This post was written by Cynthia O’Donoghue.
The landslide of proposed amendments and the recent debates over the PRISM scandal have pushed back the Civil Liberties, Justice and Home Affairs Committee (LIBE) vote on the proposed General Data Protection Regulation (Regulation). The vote, initially planned for May 2013, has already been postponed twice (see our blog reporting on the previous postponements).
The primary reason for the delay continues to be the number of suggested changes to the draft Regulation. LIBE received more than 3,100 proposed amendments, in addition to the four reports from other parliamentary committees, a number of EU Member States and some industry groups. An anonymous European Parliament official was quoted by Bloomberg BNA as saying that everybody is overwhelmed with the number of amendments.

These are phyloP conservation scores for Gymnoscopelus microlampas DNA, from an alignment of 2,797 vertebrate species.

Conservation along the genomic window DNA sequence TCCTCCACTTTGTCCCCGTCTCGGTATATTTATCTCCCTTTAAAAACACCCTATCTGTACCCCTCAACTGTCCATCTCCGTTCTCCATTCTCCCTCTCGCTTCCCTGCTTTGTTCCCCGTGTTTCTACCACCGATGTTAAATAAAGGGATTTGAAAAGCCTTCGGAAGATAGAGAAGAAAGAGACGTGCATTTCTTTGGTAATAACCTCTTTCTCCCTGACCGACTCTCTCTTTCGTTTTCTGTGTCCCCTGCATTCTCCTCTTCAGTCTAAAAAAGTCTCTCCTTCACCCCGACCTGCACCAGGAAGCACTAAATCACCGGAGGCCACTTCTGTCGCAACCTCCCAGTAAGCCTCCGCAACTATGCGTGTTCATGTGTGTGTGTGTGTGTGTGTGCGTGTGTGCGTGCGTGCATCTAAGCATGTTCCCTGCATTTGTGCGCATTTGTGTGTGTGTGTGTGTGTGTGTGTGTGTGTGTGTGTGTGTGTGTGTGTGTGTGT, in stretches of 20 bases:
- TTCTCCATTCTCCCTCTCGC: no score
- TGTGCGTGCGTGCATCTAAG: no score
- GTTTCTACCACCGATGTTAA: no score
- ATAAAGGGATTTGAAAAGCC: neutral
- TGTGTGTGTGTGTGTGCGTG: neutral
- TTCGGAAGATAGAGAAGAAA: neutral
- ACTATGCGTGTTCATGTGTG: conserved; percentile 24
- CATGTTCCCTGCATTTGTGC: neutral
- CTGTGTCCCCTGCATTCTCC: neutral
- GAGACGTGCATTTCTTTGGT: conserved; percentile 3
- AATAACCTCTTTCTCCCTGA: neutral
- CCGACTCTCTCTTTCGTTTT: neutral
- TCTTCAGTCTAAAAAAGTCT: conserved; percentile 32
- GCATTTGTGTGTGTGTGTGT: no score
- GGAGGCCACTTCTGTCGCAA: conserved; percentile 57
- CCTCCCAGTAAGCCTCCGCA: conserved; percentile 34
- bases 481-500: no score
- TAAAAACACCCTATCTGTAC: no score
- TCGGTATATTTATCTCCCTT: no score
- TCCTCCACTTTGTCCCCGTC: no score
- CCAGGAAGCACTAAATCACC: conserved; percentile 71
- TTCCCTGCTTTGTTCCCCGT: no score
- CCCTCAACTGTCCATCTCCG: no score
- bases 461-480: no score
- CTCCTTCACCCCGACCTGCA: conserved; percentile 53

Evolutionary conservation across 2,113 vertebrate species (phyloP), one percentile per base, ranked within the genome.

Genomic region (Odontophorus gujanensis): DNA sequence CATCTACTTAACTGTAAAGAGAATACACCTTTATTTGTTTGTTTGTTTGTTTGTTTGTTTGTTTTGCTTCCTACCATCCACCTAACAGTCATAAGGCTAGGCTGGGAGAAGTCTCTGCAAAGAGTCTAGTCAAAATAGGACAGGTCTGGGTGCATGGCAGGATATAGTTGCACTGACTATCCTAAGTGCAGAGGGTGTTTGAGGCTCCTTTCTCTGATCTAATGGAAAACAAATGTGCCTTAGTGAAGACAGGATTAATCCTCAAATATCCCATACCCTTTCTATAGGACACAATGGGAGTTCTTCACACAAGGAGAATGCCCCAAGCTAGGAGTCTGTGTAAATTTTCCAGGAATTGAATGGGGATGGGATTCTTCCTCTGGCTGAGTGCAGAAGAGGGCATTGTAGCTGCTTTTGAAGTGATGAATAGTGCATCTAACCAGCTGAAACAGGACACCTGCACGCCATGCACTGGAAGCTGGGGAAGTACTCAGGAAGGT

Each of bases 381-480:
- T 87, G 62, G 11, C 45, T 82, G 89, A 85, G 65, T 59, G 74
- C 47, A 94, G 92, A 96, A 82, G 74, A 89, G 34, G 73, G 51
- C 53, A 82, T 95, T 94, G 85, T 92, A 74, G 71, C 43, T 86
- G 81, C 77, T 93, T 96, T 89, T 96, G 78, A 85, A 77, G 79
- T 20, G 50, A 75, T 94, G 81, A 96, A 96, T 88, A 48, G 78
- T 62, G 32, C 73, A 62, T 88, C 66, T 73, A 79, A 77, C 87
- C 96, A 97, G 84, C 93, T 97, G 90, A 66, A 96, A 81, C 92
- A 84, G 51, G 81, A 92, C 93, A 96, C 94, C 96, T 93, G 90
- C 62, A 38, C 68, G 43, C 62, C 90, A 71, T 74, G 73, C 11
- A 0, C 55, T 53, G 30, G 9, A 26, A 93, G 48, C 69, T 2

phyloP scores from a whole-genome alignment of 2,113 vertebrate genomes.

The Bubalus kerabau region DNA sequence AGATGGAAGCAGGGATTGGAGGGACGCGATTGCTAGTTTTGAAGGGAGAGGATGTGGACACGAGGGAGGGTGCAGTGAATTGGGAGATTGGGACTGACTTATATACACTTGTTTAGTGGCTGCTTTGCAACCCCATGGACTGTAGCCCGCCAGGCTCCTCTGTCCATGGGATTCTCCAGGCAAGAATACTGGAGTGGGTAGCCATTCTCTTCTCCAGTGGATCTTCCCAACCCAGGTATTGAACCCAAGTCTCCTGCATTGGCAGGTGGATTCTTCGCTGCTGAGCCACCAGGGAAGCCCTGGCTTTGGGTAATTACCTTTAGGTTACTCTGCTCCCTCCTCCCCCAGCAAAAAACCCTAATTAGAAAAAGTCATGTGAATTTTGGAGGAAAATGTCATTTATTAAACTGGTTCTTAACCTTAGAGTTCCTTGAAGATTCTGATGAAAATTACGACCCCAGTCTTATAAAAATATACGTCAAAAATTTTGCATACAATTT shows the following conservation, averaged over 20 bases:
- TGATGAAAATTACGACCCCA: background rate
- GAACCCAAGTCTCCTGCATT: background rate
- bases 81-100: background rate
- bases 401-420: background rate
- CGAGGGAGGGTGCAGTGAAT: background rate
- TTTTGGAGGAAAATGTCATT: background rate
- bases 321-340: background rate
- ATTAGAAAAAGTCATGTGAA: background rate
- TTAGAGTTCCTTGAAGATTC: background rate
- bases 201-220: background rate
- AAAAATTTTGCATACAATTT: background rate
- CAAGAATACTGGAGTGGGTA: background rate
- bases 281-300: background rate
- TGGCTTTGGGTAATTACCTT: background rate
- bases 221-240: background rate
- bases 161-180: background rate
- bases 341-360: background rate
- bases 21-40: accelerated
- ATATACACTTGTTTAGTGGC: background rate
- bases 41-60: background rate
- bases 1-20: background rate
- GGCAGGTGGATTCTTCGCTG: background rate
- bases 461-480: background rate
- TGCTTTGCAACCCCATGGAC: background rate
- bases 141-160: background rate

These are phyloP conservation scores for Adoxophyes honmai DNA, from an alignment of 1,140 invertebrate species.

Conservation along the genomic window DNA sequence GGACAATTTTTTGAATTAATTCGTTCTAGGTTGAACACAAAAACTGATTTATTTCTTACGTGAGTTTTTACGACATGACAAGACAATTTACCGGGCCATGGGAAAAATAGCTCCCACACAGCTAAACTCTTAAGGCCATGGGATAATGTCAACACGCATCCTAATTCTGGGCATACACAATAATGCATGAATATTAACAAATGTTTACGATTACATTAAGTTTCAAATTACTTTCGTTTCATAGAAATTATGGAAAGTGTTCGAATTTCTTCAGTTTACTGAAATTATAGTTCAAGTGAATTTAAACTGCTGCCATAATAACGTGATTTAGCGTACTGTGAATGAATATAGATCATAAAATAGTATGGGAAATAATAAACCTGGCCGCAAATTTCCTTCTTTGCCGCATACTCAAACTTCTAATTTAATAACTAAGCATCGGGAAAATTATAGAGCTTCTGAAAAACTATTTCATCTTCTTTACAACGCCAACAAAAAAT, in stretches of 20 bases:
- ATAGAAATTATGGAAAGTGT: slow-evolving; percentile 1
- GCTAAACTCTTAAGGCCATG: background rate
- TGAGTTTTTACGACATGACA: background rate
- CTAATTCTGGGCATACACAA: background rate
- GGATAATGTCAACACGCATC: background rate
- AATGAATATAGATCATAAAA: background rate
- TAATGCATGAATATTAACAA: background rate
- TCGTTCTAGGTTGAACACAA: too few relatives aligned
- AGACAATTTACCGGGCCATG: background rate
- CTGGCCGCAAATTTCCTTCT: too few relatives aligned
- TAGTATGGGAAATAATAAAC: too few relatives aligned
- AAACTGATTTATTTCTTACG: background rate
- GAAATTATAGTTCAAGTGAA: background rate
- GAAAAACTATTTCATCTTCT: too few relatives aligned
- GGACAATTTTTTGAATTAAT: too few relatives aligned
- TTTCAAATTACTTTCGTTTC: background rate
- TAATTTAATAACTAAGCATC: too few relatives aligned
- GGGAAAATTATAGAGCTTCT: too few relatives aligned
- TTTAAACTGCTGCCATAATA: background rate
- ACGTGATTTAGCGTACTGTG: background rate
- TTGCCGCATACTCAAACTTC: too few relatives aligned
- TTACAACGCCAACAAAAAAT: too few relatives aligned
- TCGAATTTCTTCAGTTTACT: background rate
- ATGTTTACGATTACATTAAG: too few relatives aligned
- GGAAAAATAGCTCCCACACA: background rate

The more recent delay concerns the U.S. National Security Agency’s PRISM programme. The U.S. data-gathering scandal has sparked the debate on re-introducing a clause prohibiting disclosures “not authorized by Union law.” The re-introduction of that clause into the draft Regulation would prohibit any company from disclosing the personal data of EU citizens to non-EU governments other than in accordance with mutual legal assistance arrangements. The clause was dropped from the draft Regulation before the Commission published the final text, but now there is growing consensus for putting it back in.
Continued postponements may substantially impact the overall legislative timeline. Even once LIBE adopts its position on the draft, the Regulation will still need to be accepted by the EU Council and put to a vote by the full European Parliament. On 15 July, vice president and European Commission for Justice, Vivianne Reding, issued an appeal to Member States to place the Regulation on the autumn summit agenda. An orientation vote is now provisionally set for mid-October, as part of Reding’s push to ensure that the whole process closes before the European Parliament is re-appointed in 2014. If this deadline is not met, the new Parliament can decide to return the dossier to the Commission, and the legislative process will need to restart.